Spring Racing Trends in Australia

What were the biggest trends of 2019's Australian spring racing season? In this report, discover the top occasionwear categories, styles and colours seen at race days and in retail.

By Atiqah

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Introduction

The Australian spring racing season is known to be a huge part of the nation’s culture and tradition and a main event in the fashion calendar. The races have long acted as a platform for racegoers to showcase their impeccable style and finery, making it a huge opportunity for brands to tap into.

Despite Melbourne Cup 2019 hitting a 24-year low in attendance following the public protests and backlash towards horse racing industry, the event continues to be a key date for fashion in the region.

In this report, we reviewed a total of 12 Australian apparel and accessory brands retailing at David Jones, Myer and The Iconic, to analyse the key head-to-toe looks offered in the Spring 2019 race season. More than 3,000 data points were screened from August to October 2019 on popular clothing items for racewear – Dresses, Jumpsuits and Suits as well as Headwear.

The apparel brands used in the analysis were Alice McCall, Sass & Bide, Thurley, Lover, By Johnny., Bec & Bridge and Shona Joy while Morgan Taylor, Max Alexander, Gregory Ladner, Olga Berg and Ford Millinery were analysed for their Headwear.

 

 

Key Apparel Categories

Dresses are consistently the most popular choice for the races. According to the Spring new arrivals (Chart 1), the category continued to be the key volume driver, accounting for almost half of the brands’ newness during the period. Feminine midi dresses contributed to almost half of new-in dresses, followed by mini and maxi dresses.

Although Jumpsuits and Suits’ contributions were relatively minimal compared to Dresses, these two categories have proved to be the next popular options after dresses, just like at Royal Ascot.

 

Brand Contribution

Overall, some brands had the competitive advantage of dominating a high contribution in all three categories in newness, such as Alice McCall and Shona Joy.

However, for the key racewear staple, Dresses, Bec & Bridge held the biggest contribution during the season with 24%. It offered various styles of dresses from satin slip dresses to midi floral dresses.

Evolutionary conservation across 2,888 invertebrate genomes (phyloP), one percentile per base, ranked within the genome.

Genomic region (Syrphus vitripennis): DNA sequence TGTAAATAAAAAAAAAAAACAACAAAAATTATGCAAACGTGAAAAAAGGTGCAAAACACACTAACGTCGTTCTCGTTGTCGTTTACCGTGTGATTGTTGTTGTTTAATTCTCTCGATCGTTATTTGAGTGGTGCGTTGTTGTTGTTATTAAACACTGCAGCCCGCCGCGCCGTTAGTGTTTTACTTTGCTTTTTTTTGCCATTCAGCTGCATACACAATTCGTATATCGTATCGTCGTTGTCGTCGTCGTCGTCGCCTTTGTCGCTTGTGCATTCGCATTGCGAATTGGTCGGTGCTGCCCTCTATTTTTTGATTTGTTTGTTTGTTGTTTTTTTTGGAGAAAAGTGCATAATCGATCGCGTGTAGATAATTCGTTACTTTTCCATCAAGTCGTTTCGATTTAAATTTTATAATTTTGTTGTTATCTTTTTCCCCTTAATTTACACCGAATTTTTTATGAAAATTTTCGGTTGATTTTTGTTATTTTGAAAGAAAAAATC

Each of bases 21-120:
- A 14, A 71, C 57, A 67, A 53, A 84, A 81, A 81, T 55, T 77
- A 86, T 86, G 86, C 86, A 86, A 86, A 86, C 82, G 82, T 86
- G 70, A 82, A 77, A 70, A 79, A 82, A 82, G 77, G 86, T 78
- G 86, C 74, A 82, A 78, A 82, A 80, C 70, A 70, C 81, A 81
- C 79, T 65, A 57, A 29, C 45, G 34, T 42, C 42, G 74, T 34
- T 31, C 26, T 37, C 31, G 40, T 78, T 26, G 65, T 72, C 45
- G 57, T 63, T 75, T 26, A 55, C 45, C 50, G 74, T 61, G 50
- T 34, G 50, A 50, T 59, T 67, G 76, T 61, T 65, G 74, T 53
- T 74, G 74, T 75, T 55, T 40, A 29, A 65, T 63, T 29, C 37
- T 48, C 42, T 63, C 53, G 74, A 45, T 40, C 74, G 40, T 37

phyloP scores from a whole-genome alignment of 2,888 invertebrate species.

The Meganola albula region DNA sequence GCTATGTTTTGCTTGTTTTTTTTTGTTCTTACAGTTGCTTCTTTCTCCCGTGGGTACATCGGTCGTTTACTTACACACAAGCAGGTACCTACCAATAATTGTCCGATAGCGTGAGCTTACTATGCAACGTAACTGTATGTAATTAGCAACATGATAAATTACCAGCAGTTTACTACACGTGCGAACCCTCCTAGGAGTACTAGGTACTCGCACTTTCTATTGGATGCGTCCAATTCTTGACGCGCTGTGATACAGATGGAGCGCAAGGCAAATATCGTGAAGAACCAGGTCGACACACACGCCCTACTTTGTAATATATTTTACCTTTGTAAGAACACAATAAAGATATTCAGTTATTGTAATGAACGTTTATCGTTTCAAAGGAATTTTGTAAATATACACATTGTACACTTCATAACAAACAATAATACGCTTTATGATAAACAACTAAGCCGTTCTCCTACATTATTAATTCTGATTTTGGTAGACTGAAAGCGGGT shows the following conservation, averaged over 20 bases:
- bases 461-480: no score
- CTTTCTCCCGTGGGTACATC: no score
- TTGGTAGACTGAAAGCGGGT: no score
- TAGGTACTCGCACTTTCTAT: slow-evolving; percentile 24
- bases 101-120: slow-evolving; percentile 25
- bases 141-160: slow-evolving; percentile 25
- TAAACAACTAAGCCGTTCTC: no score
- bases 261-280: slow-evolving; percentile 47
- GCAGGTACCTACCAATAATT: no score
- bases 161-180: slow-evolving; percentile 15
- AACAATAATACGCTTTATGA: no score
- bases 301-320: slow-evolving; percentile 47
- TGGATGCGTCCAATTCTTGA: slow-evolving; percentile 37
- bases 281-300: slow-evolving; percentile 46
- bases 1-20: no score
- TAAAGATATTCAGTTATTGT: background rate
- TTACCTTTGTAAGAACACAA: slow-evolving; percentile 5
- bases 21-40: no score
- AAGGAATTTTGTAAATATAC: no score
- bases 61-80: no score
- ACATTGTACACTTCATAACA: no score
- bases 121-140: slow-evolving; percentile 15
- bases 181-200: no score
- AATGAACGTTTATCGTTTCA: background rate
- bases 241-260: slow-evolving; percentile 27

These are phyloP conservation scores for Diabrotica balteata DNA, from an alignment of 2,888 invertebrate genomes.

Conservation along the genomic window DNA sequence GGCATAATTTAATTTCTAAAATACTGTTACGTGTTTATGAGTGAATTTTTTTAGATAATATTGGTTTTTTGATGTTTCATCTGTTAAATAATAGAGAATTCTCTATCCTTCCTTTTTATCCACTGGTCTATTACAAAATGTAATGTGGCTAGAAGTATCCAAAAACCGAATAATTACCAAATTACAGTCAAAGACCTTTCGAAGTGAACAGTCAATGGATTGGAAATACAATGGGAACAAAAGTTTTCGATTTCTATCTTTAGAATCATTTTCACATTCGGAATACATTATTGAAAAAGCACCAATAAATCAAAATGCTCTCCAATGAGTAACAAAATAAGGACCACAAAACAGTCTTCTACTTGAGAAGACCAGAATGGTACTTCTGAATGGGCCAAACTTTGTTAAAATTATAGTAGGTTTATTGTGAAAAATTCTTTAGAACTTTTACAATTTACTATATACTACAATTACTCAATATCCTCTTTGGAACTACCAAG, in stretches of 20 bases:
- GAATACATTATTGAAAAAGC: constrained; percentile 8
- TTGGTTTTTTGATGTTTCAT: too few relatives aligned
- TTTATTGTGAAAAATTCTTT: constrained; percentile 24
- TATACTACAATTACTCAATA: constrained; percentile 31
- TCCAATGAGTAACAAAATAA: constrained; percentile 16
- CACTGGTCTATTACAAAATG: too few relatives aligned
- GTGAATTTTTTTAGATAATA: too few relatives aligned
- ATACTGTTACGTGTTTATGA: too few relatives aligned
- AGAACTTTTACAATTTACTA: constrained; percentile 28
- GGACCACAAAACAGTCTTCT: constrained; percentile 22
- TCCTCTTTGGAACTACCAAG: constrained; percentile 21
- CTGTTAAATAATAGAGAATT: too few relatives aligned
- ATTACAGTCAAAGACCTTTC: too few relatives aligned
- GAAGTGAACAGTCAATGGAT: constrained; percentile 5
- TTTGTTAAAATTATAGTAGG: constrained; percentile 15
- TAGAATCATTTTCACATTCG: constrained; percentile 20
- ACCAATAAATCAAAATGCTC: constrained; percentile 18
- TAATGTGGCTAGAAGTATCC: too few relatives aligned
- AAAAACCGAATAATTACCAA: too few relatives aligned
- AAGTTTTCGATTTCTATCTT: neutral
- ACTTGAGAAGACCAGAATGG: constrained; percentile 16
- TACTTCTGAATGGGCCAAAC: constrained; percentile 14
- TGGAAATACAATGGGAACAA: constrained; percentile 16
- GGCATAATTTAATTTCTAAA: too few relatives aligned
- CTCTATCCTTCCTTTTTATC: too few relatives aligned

Meanwhile, Alice McCall had the biggest offering for Jumpsuits and Suits, which mainly came in floral motif.

 

 

New-In Styles: Dresses & Jumpsuits

Overall, the silhouette for dresses and jumpsuits this year was more feminine and ladylike. The key styles spotted among the brands in focus included:

 

Bold Florals

Although florals are a given for spring, the romantic print accounted for 20% of the brands’ newness, signifying its continued popularity. With ‘feminine and floral’ being the official dress code for one of the major races, Oaks Day, coupled with the versatility of this print, it is no doubt that florals will be a popular choice for Spring Racing.

 

Lace

Alice McCall, Thurley and Lover were among the advocates of this trend. Intricate lace contributed at least 10% of the season’s newness, which was mostly used in a full head-to-toe ensemble. This style was also popularised by Kate Middleton as she repeatedly wore a full lace dress at Royal Ascot.

 

Puffy Sleeves

Puffed-sleeve tops and dresses reigned supreme on the Fall/Winter 2019 and Spring/Summer 2020 catwalks. This voluminous sleeve trend was also a major offering among the Australian brands this season, as it was not only on dresses but also on jumpsuits. Alice McCall, Shona Joy and Bec & Bridge were among the brands popularising this style.

 

 

New-In Styles: Suits

Some of the major Suit trends included:

 

Check Print

Although classic solid blazers held a higher contribution in the overall jacket category, check printed blazers were also common in this season’s newness as seen at Bec & Bridge and By Johnny. The print, which was more synonymous in the Fall/Winter season proved to be as popular in spring.

 

Double-Breasted Blazers

The ‘80s power suit silhouette appeared in the form of double-breasted blazers – boxy yet tailored and sleek. Shona Joy was one of the brands advocating this style best, mostly in tonal looks. Strong or sculptured shoulders were prevalent too, giving a more structured look to the whole ensemble.

 

Wide-Leg Pants

Another fall trend, the wide-leg trouser, which made a huge comeback on the Fall/Winter 2019 runways also reappeared in this season’s newness. Accounting for more than 20% of the pants’ newness, this style also extended to the groovy ’70s bell-bottoms, but in a more polished style.

 

 

Colour Performance Analysis

Core Colours

The core colours – black, white, brown and grey – accounted for nearly 60% of the brands’ total assortment, newness and sell-out during the period. Black and white alone contributed around 40% of the new arrivals, giving plenty of options for consumers for Derby Day, as it is widely known for its strict black and white dress code. However, black was more popular as it showed signs of missed opportunity as opposed to white, which showed signs of overstocking with 3 percentage point variance against sell-out (Chart 3).

While nude colour was popular following the neutral, tonal trend from the Spring/Summer 2019 runways, it was not the case for racewear, as it showed signs of overstocking with 4 percentage point variance against sell-out.

 

Fashion Colours

Pink and blue were the top two prominent fashion colours, as they were the only fashion colours appearing in the top 5. Based on Chart 4, pastel colours reigned supreme for blue, following Kate Middleton’s periwinkle blue number by Elie Saab at Royal Ascot 2019. Meanwhile, the shades of pink were more playful, as both bright and pastel hues were equally well received. Bright pink shades were popular especially at Melbourne Cup and Stakes Day.

Interestingly, red showed signs of missed opportunity with 4 percentage point variance against sell-out.